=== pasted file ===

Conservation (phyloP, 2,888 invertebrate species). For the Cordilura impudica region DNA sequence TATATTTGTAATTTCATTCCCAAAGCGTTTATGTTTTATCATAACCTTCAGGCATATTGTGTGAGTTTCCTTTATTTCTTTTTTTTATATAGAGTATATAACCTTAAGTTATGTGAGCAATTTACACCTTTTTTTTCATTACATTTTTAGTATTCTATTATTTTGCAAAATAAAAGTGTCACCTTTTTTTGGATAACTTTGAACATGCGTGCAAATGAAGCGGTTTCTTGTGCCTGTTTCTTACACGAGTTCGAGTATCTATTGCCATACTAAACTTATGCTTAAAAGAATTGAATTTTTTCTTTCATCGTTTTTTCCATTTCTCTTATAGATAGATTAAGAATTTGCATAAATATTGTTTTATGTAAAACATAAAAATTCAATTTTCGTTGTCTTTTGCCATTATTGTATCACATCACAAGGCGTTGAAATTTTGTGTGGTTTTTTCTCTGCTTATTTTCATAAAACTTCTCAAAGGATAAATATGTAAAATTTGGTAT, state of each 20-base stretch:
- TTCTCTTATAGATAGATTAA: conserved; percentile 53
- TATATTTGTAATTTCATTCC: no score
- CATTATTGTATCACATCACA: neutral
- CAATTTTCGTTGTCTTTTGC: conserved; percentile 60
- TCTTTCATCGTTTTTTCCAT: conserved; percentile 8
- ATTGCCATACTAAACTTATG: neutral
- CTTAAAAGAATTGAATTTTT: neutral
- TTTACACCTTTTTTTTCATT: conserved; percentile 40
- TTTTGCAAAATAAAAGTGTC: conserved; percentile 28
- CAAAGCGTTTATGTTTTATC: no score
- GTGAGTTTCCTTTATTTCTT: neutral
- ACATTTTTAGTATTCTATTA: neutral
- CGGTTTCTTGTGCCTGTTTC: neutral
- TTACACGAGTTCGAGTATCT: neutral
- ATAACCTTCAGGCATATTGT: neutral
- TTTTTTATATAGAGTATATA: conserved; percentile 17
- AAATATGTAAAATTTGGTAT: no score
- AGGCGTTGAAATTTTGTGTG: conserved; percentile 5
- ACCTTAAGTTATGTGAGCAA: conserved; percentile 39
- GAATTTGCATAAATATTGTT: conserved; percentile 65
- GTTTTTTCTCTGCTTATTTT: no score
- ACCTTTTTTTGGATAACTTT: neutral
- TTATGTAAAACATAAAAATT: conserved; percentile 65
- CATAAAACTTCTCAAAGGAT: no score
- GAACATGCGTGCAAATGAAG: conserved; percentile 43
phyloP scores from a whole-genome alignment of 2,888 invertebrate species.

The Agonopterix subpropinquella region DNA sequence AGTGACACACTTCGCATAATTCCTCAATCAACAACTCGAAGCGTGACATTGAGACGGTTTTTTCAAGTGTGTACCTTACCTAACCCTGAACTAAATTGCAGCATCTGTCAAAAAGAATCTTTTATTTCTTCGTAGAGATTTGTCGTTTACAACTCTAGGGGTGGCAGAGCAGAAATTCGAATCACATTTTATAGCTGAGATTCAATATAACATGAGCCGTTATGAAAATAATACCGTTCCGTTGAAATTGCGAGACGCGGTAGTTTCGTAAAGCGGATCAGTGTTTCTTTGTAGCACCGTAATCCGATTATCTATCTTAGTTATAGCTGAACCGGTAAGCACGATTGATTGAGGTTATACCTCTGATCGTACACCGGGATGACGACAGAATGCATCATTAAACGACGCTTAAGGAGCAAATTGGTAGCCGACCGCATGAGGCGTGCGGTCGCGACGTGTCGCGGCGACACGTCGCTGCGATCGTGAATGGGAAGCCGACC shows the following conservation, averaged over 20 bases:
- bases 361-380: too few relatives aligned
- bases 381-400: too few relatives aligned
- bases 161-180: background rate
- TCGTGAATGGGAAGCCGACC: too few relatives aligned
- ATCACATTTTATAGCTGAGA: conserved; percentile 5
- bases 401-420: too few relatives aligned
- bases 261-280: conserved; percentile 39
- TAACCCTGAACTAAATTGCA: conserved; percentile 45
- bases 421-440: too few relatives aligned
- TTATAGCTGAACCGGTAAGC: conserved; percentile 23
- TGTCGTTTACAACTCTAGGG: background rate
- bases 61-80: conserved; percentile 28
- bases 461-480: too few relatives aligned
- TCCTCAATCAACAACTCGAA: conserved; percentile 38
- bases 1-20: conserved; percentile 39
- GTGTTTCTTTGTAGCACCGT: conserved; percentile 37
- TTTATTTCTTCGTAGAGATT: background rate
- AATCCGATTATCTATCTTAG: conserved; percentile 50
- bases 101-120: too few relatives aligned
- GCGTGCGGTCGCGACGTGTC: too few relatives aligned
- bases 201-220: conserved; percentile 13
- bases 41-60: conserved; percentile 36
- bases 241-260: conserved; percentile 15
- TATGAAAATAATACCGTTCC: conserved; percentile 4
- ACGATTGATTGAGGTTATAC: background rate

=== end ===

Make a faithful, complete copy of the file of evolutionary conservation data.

Conservation (phyloP, 2,888 invertebrate species). For the Cordilura impudica region DNA sequence TATATTTGTAATTTCATTCCCAAAGCGTTTATGTTTTATCATAACCTTCAGGCATATTGTGTGAGTTTCCTTTATTTCTTTTTTTTATATAGAGTATATAACCTTAAGTTATGTGAGCAATTTACACCTTTTTTTTCATTACATTTTTAGTATTCTATTATTTTGCAAAATAAAAGTGTCACCTTTTTTTGGATAACTTTGAACATGCGTGCAAATGAAGCGGTTTCTTGTGCCTGTTTCTTACACGAGTTCGAGTATCTATTGCCATACTAAACTTATGCTTAAAAGAATTGAATTTTTTCTTTCATCGTTTTTTCCATTTCTCTTATAGATAGATTAAGAATTTGCATAAATATTGTTTTATGTAAAACATAAAAATTCAATTTTCGTTGTCTTTTGCCATTATTGTATCACATCACAAGGCGTTGAAATTTTGTGTGGTTTTTTCTCTGCTTATTTTCATAAAACTTCTCAAAGGATAAATATGTAAAATTTGGTAT, state of each 20-base stretch:
- TTCTCTTATAGATAGATTAA: conserved; percentile 53
- TATATTTGTAATTTCATTCC: no score
- CATTATTGTATCACATCACA: neutral
- CAATTTTCGTTGTCTTTTGC: conserved; percentile 60
- TCTTTCATCGTTTTTTCCAT: conserved; percentile 8
- ATTGCCATACTAAACTTATG: neutral
- CTTAAAAGAATTGAATTTTT: neutral
- TTTACACCTTTTTTTTCATT: conserved; percentile 40
- TTTTGCAAAATAAAAGTGTC: conserved; percentile 28
- CAAAGCGTTTATGTTTTATC: no score
- GTGAGTTTCCTTTATTTCTT: neutral
- ACATTTTTAGTATTCTATTA: neutral
- CGGTTTCTTGTGCCTGTTTC: neutral
- TTACACGAGTTCGAGTATCT: neutral
- ATAACCTTCAGGCATATTGT: neutral
- TTTTTTATATAGAGTATATA: conserved; percentile 17
- AAATATGTAAAATTTGGTAT: no score
- AGGCGTTGAAATTTTGTGTG: conserved; percentile 5
- ACCTTAAGTTATGTGAGCAA: conserved; percentile 39
- GAATTTGCATAAATATTGTT: conserved; percentile 65
- GTTTTTTCTCTGCTTATTTT: no score
- ACCTTTTTTTGGATAACTTT: neutral
- TTATGTAAAACATAAAAATT: conserved; percentile 65
- CATAAAACTTCTCAAAGGAT: no score
- GAACATGCGTGCAAATGAAG: conserved; percentile 43
phyloP scores from a whole-genome alignment of 2,888 invertebrate species.

The Agonopterix subpropinquella region DNA sequence AGTGACACACTTCGCATAATTCCTCAATCAACAACTCGAAGCGTGACATTGAGACGGTTTTTTCAAGTGTGTACCTTACCTAACCCTGAACTAAATTGCAGCATCTGTCAAAAAGAATCTTTTATTTCTTCGTAGAGATTTGTCGTTTACAACTCTAGGGGTGGCAGAGCAGAAATTCGAATCACATTTTATAGCTGAGATTCAATATAACATGAGCCGTTATGAAAATAATACCGTTCCGTTGAAATTGCGAGACGCGGTAGTTTCGTAAAGCGGATCAGTGTTTCTTTGTAGCACCGTAATCCGATTATCTATCTTAGTTATAGCTGAACCGGTAAGCACGATTGATTGAGGTTATACCTCTGATCGTACACCGGGATGACGACAGAATGCATCATTAAACGACGCTTAAGGAGCAAATTGGTAGCCGACCGCATGAGGCGTGCGGTCGCGACGTGTCGCGGCGACACGTCGCTGCGATCGTGAATGGGAAGCCGACC shows the following conservation, averaged over 20 bases:
- bases 361-380: too few relatives aligned
- bases 381-400: too few relatives aligned
- bases 161-180: background rate
- TCGTGAATGGGAAGCCGACC: too few relatives aligned
- ATCACATTTTATAGCTGAGA: conserved; percentile 5
- bases 401-420: too few relatives aligned
- bases 261-280: conserved; percentile 39
- TAACCCTGAACTAAATTGCA: conserved; percentile 45
- bases 421-440: too few relatives aligned
- TTATAGCTGAACCGGTAAGC: conserved; percentile 23
- TGTCGTTTACAACTCTAGGG: background rate
- bases 61-80: conserved; percentile 28
- bases 461-480: too few relatives aligned
- TCCTCAATCAACAACTCGAA: conserved; percentile 38
- bases 1-20: conserved; percentile 39
- GTGTTTCTTTGTAGCACCGT: conserved; percentile 37
- TTTATTTCTTCGTAGAGATT: background rate
- AATCCGATTATCTATCTTAG: conserved; percentile 50
- bases 101-120: too few relatives aligned
- GCGTGCGGTCGCGACGTGTC: too few relatives aligned
- bases 201-220: conserved; percentile 13
- bases 41-60: conserved; percentile 36
- bases 241-260: conserved; percentile 15
- TATGAAAATAATACCGTTCC: conserved; percentile 4
- ACGATTGATTGAGGTTATAC: background rate